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Under draft policy, chronic absenteeism could spell loss of high school credits

An amended draft policy on public school attendance clearly defines excused absences, how those absences need to be explained to schools and how schools should address absences and lateness.
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A student walks into Citadel High School in Halifax. An amended draft policy focuses on providing students supports necessary to improve attendance. (RYAN TAPLIN / Local Xpress / File)

Students need to be in class to learn.

And students need to learn to be in class.

That’s the directive behind a draft policy on public school attendance revised and reissued this week by the committee tasked with improving classroom conditions.

“Teachers have told us that poor attendance and late arrivals are growing issues that are impacting the classroom environment for all students,” Education Minister Karen Casey said in a statement. “Students need and deserve to be in the best environment to learn and prepare for their future.”

The department issued a discussion paper on attendance last year and used the comments received to develop a draft policy. As part of the contract imposed through legislation on the province’s 9,300 public school teachers two months ago, a 14-member Council to Improve Classroom Conditions was struck. That committee this week revised the draft policy based on feedback from teachers that recommended the attendance policy must set out clear expectations and that a school’s decision cannot be overturned by school boards.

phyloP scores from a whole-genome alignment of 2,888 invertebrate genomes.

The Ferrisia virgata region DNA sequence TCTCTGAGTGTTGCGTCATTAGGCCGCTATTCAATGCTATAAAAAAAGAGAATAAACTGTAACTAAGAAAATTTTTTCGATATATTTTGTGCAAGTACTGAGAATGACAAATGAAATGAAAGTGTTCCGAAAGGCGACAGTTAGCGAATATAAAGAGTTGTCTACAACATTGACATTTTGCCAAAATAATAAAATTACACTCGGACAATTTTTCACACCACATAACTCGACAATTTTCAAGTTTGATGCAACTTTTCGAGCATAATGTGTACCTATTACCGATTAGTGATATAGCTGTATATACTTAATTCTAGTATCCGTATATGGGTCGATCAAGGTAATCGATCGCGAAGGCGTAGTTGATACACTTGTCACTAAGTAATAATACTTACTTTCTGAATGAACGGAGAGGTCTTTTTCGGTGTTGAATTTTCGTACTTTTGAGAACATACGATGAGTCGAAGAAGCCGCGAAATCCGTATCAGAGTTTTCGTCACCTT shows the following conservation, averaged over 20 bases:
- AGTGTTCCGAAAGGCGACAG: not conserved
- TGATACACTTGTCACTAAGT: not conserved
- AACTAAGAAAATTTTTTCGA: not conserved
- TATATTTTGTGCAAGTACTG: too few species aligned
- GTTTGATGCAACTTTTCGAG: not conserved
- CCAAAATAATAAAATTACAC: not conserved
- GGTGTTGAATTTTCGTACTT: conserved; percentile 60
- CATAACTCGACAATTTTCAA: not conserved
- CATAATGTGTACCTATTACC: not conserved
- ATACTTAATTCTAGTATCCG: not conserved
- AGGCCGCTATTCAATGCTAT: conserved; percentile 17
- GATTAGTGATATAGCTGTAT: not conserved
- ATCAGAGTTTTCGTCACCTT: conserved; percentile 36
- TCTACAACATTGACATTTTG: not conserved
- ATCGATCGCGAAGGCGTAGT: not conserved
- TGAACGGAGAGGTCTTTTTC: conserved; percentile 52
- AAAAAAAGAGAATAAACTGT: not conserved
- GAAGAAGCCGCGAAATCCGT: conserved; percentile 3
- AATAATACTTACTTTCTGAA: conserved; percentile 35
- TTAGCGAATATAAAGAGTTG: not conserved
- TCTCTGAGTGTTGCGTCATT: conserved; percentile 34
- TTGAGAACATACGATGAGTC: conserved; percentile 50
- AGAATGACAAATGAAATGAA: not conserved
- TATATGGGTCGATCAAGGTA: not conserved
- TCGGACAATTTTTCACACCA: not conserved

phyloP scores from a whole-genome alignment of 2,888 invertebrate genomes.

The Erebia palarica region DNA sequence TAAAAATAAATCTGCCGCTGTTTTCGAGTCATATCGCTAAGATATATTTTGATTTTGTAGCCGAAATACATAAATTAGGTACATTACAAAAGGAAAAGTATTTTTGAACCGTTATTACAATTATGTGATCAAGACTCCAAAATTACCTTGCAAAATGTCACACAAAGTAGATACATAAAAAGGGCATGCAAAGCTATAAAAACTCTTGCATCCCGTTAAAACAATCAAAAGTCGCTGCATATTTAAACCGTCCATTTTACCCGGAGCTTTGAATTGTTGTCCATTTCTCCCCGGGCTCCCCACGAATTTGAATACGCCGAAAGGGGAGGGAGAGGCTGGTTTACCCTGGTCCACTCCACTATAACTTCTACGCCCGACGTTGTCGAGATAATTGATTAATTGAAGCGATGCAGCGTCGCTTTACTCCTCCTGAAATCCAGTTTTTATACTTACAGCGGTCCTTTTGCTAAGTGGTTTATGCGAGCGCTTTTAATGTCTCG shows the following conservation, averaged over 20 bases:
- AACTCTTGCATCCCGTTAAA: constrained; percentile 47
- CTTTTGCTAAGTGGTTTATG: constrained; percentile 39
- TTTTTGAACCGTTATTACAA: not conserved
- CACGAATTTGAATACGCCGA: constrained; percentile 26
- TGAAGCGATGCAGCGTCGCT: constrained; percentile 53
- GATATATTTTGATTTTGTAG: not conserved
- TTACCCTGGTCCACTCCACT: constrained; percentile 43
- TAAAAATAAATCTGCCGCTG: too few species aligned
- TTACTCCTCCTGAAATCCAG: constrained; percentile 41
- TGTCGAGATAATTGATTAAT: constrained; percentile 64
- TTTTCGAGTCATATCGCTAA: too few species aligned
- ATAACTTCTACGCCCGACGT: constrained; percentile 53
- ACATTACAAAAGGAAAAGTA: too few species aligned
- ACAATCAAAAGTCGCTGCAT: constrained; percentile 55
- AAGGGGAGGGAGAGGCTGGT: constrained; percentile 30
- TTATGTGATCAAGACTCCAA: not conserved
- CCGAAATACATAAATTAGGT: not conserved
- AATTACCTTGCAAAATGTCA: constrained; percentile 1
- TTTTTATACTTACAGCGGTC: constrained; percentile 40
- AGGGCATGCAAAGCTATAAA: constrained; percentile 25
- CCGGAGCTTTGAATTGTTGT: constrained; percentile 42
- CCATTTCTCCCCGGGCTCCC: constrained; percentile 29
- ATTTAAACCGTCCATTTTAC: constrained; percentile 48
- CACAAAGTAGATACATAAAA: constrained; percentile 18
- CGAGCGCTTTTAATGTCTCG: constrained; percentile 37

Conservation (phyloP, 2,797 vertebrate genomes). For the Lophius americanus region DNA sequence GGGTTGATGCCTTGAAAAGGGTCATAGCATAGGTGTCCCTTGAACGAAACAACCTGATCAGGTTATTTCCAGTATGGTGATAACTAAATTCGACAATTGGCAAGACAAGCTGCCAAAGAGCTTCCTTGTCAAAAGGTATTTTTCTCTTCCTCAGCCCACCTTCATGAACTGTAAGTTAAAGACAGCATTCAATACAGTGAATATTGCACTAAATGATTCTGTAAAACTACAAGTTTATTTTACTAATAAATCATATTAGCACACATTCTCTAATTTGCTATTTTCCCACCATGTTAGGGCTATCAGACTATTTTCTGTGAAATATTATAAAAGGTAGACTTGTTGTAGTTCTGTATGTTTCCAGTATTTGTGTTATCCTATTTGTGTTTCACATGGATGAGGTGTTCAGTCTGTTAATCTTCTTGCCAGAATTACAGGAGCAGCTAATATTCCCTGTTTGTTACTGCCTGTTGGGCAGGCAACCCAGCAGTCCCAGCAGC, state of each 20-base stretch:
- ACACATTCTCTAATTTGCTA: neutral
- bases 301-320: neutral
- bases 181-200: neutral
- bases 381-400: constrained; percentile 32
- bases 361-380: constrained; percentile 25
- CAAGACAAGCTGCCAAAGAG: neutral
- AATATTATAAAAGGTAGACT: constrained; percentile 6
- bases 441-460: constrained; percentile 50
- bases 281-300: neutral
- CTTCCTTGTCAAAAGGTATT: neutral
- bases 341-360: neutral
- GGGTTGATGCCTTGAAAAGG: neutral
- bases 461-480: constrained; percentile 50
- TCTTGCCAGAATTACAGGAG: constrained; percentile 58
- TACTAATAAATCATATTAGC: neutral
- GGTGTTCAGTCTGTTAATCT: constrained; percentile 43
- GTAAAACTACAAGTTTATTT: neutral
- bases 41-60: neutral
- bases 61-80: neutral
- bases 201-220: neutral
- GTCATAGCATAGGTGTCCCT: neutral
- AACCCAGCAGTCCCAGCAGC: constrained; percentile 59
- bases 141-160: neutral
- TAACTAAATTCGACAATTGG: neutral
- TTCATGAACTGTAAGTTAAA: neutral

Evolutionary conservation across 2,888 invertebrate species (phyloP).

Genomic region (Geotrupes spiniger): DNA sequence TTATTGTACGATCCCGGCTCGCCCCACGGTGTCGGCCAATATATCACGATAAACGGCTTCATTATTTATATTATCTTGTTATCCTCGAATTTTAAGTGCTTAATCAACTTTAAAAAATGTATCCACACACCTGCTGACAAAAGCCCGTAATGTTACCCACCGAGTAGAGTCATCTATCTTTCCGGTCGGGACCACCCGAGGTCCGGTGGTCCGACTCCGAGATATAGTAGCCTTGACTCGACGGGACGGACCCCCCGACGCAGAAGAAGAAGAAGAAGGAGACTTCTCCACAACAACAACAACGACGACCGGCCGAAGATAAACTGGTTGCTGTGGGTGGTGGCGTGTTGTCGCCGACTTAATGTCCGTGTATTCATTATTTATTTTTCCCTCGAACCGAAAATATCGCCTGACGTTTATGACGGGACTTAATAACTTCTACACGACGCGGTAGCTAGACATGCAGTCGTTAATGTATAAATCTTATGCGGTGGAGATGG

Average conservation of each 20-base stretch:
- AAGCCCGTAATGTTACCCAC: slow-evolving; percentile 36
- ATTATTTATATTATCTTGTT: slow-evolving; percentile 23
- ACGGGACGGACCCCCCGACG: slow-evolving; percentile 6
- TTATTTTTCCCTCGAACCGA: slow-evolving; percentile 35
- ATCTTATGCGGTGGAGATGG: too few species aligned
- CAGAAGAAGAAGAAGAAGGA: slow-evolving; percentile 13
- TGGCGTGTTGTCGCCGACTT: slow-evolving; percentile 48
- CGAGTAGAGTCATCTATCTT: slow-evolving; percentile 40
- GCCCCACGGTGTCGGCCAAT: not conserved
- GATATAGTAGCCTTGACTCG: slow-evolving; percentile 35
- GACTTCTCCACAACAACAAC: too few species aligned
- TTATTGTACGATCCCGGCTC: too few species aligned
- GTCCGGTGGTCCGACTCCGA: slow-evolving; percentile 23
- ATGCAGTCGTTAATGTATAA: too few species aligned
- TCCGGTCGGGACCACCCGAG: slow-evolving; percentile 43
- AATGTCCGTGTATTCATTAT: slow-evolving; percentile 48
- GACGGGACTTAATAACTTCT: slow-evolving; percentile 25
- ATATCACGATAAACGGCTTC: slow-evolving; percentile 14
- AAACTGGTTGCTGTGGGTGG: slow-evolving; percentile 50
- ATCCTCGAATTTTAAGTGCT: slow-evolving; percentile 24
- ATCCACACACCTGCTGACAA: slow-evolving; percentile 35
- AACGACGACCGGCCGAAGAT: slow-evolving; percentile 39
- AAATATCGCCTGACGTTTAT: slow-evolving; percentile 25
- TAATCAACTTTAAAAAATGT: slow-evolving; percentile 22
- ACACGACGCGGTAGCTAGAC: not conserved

The amended draft policy clearly defines excused absences, how those absences need to be explained to schools and how schools should address absences and lateness. The policy allows for the loss of course credits at the high school level in cases of continued unexcused absences.

“Through this policy, we want to provide students, teachers, administrators and parents or guardians with the support they need to ensure students are present and engaged in their studies,” Casey said.

The draft policy focuses on providing students supports necessary to improve attendance, including referrals to school-based services like guidance counsellors, psychologists and mental health clinicians.

“There are complex issues behind chronic lateness or absences for some students and we do not want a policy that punishes them at a time that they need help,” Casey said. “This policy ensures that vulnerable students receive inclusive, fair and equitable supports.”

Completing three days of meetings this week, the classroom improvement committee requested that the department release the draft attendance policy immediately so that feedback could be gathered by the committee by May 17. The draft policy is available online. The public is encouraged to submit comments and ideas by May 9.

The goal is to implement the new attendance policy for the next school year.

The council will meet again on Wednesday to finalize its initial report, including more than a dozen recommendations delivered in March.

The report will be submitted by April 28.



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